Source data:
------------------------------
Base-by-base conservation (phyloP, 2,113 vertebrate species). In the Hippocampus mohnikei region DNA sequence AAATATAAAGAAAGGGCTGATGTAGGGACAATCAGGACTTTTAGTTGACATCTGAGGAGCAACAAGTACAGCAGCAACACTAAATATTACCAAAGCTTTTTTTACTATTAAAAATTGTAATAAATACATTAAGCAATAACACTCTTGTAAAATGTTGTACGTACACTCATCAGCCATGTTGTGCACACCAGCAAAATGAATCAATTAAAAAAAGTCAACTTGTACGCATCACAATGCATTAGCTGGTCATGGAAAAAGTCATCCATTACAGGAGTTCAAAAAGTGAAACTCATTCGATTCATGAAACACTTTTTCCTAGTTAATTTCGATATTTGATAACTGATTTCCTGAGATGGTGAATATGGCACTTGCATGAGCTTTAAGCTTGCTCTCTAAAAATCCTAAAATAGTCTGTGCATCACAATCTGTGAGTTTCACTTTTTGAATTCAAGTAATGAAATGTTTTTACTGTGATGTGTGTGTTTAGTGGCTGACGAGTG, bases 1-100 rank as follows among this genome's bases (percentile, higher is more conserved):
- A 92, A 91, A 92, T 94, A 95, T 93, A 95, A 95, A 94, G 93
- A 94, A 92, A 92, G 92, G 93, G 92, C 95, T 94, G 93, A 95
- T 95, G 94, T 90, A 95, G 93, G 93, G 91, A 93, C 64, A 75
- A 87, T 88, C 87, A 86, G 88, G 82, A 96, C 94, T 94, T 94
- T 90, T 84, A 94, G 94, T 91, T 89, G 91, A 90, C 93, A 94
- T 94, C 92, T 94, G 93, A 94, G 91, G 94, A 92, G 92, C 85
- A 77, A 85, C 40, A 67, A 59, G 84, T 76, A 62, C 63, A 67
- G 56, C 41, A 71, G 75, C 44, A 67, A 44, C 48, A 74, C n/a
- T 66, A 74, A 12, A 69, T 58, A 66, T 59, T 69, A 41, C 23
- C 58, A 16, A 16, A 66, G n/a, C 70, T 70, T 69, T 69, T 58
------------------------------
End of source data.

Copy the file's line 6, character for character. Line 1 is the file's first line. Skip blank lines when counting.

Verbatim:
- T 90, T 84, A 94, G 94, T 91, T 89, G 91, A 90, C 93, A 94